Imagery, especially his use of symbol, is another striking aspect of his work.  Powerful, memorable images remain with the reader, such as the ‘purple glow’ of noon; the fumbling in ‘a greasy till’; ‘the hangman’s rope’; the nine-and-fifty swans ‘Upon the brimming water’ and the ‘bell-beat of their wings’; the stone in the midst of’ the living stream’; a creature ‘somewhere in sands of the desert / A shape with lion body and the head of a man’; ‘sages standing in god’s holy fire’; ‘the bees build in the crevices / Of loosening masonry’; ‘Two girls in silk kimonos’, etc., etc.

In ‘Under Ben Bulben’, written five months before he died, he praised the well-made poem and scorned and condemned the shapeless, badly made one.  All his life he valued form and his mastery of rhythm, rhyme and the stanza are testimony to this.  Yeats is intensely personal: he names names and writes about events and happenings that are recorded in newspapers and history books, but he knew that ‘all that is personal soon rots, it must be packed in ice and salt’.  His poems speak to us with great immediacy and directness but they do so in elaborate and musical forms.

‘My poetry is generally written out of despair’ says Yeats.  As he grew older, he searched for ways to overcome his weakening body.  He raged against old age, wrote about it with great honesty and accepted the inevitability of death.  His poetry reminds us of the immortality of art, that ‘Man can embody truth but cannot know it’ and that ‘we begin to live when we have conceived life as a tragedy’.

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SAMPLE ANSWER

 ‘Yeats’s poetry examines a powerful series of tensions between youth and age, and order and chaos.’  Discuss this statement and use a selection of poems from your course to support your answer.

I fully agree with this assessment of Yeats’s work.  Indeed, it is easy to find evidence for the opinion that he is ‘a poet of opposites’.  His poetry explores many diverse conflicts at both a personal and national level.  One of the strongest impressions created by his poetry is that of searching.  Sometimes he searches for a means of escape, sometimes for a solution, but the presence of numerous rhetorical questions throughout his poetry reveals a man who was sensitive to the world around him, encountered it with intellectual vigour while remaining true to his heart.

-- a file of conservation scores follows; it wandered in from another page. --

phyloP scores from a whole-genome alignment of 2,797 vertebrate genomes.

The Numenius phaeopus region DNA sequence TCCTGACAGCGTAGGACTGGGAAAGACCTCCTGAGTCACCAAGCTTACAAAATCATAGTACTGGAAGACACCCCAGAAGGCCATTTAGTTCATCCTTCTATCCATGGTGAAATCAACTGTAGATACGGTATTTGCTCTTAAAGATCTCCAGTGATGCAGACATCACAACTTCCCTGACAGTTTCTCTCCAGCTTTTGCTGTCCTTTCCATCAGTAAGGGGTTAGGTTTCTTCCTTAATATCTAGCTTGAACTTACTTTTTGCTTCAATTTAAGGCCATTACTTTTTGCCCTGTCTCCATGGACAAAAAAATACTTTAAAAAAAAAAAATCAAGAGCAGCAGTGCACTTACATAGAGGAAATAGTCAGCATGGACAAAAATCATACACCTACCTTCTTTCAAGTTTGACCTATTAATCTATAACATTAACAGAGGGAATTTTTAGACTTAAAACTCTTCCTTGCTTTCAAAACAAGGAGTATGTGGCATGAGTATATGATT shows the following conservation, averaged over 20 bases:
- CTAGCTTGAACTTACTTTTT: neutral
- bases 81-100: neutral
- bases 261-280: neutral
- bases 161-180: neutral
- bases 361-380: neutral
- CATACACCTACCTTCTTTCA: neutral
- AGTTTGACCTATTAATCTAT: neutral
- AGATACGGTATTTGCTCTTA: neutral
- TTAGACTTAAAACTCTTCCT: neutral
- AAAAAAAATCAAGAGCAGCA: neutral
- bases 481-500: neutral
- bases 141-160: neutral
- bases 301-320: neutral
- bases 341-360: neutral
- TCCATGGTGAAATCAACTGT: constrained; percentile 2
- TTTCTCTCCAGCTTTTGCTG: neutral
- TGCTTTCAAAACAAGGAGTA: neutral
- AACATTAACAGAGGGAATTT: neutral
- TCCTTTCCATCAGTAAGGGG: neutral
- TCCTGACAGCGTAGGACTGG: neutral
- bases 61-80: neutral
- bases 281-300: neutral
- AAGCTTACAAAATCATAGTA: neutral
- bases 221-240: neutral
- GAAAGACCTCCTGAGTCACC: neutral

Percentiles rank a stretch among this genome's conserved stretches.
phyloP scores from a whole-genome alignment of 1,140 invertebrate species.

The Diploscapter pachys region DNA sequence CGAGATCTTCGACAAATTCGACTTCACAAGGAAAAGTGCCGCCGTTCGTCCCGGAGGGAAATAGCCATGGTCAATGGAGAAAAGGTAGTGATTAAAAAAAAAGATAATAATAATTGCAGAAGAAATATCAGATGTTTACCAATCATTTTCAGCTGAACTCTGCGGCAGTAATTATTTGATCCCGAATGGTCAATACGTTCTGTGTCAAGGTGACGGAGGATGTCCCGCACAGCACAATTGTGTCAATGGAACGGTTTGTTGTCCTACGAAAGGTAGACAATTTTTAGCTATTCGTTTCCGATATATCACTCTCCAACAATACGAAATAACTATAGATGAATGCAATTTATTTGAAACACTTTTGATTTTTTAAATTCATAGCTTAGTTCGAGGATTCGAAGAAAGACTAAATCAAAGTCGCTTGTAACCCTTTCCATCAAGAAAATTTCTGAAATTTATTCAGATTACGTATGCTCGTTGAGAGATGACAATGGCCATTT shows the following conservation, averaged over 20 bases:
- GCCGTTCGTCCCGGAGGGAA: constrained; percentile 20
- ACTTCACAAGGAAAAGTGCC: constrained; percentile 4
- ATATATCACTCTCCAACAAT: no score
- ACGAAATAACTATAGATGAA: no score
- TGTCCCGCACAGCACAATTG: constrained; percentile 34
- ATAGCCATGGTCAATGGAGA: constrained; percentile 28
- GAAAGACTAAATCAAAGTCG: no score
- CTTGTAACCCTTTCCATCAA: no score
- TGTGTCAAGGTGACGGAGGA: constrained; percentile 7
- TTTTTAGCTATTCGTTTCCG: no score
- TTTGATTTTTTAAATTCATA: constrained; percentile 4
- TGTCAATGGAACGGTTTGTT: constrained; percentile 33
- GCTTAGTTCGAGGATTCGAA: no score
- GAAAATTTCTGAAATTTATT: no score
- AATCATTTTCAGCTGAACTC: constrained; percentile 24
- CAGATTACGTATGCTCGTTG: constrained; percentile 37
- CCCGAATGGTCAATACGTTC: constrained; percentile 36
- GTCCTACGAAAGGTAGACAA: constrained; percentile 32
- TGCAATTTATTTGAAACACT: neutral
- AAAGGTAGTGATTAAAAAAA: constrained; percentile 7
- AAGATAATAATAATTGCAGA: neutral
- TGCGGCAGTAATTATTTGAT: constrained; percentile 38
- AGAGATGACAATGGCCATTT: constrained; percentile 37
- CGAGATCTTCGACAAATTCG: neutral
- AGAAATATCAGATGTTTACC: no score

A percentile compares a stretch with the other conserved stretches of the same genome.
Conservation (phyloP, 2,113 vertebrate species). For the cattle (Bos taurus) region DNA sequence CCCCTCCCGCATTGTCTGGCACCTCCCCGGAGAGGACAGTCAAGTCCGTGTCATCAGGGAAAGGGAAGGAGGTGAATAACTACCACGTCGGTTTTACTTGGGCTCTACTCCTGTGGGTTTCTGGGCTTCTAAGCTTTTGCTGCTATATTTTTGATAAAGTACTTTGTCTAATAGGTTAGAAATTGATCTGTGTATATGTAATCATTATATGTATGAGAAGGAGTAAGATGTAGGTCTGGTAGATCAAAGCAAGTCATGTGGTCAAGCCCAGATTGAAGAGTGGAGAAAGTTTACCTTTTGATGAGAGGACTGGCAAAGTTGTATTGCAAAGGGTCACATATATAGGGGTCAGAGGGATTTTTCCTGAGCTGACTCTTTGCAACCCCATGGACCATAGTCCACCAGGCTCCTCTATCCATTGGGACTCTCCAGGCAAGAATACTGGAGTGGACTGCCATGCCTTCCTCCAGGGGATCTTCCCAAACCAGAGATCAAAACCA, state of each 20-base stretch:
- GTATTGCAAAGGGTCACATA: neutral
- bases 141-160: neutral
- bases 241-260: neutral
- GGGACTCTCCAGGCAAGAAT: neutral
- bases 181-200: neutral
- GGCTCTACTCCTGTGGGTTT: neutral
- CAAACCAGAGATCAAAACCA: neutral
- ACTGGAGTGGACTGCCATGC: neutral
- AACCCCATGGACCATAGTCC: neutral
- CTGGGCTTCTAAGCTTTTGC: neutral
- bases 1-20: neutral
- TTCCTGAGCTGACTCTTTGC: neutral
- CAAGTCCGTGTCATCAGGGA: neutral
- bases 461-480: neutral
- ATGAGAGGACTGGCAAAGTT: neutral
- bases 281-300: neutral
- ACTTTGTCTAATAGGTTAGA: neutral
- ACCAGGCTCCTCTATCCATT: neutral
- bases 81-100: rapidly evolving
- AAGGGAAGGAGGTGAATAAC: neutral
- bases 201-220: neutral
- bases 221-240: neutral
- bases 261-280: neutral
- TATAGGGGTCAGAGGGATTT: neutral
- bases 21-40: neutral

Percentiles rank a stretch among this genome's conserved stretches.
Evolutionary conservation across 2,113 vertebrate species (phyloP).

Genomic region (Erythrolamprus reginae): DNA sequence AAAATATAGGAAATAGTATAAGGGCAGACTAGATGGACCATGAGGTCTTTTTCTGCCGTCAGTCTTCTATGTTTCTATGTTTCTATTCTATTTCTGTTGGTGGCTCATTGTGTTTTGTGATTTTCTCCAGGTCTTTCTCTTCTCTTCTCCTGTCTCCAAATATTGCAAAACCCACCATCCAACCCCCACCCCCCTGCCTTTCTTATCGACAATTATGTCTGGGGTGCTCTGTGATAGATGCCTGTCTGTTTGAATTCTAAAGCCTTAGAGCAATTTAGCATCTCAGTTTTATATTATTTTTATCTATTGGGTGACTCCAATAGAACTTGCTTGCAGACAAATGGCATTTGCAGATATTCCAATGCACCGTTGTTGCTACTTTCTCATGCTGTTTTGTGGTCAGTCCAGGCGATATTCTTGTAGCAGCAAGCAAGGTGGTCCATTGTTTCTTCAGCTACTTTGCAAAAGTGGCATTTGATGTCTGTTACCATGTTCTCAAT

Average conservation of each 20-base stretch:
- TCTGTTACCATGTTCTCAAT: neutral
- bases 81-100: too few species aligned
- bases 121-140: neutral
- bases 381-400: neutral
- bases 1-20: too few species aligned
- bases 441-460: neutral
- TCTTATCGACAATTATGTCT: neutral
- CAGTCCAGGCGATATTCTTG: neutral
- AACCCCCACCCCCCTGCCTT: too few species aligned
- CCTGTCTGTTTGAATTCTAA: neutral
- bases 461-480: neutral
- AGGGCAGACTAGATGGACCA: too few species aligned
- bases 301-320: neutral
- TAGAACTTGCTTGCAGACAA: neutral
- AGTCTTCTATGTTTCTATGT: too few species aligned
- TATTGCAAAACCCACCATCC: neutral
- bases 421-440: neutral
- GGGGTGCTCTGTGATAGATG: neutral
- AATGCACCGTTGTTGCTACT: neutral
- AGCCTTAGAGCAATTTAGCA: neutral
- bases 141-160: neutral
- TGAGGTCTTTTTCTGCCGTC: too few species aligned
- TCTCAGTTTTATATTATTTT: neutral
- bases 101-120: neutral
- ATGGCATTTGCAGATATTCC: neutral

One of the major conflicts in his work is that of youth and age.  Yeats can become melancholic in his awareness of life’s brevity as we see in ‘The Wild Swans at Coole’ where he reflects rather dolefully that ‘The nineteenth autumn has come upon me’.  Time refuses to stand still for a poet who realises that ‘All’s changed since ….  Trod with a lighter tread’ along the autumnal shores of the lake at Coole Park.  A similar acceptance of time’s inexorable progress occurs in ‘Easter 1916’ where horses, birds, clouds and streams ‘Minute by minute they change.’  In the opening stanza of ‘Sailing to Byzantium’ Yeats presents a dramatic affirmation of youth where the young are ‘in one another’s arms’ mesmerised by the ‘sensual music’ of love.  This poem establishes powerful conflicting claims between the younger generations who live in the sensual world and the more sedate singing of the old scarecrow, reincarnated into an eternal art form of the golden bird.  The bird has transcended the decay and infirmities of the transitory world; it may claim to be superior to the ‘Fish, flesh, or fowl’ who have been ‘begotten, born’ but must also die.  However, the rather cold, mechanical song of the golden, immortal bird does not quite match the passionate, vibrant music of the young.  And yet, they too are the ‘dying generations’.  In ‘Sailing to Byzantium’ the old poet, a figure of fun in his own country, leaves the sensual world for the changeless world of Byzantium that is beyond time and passion.  His appeal is to be reincarnated.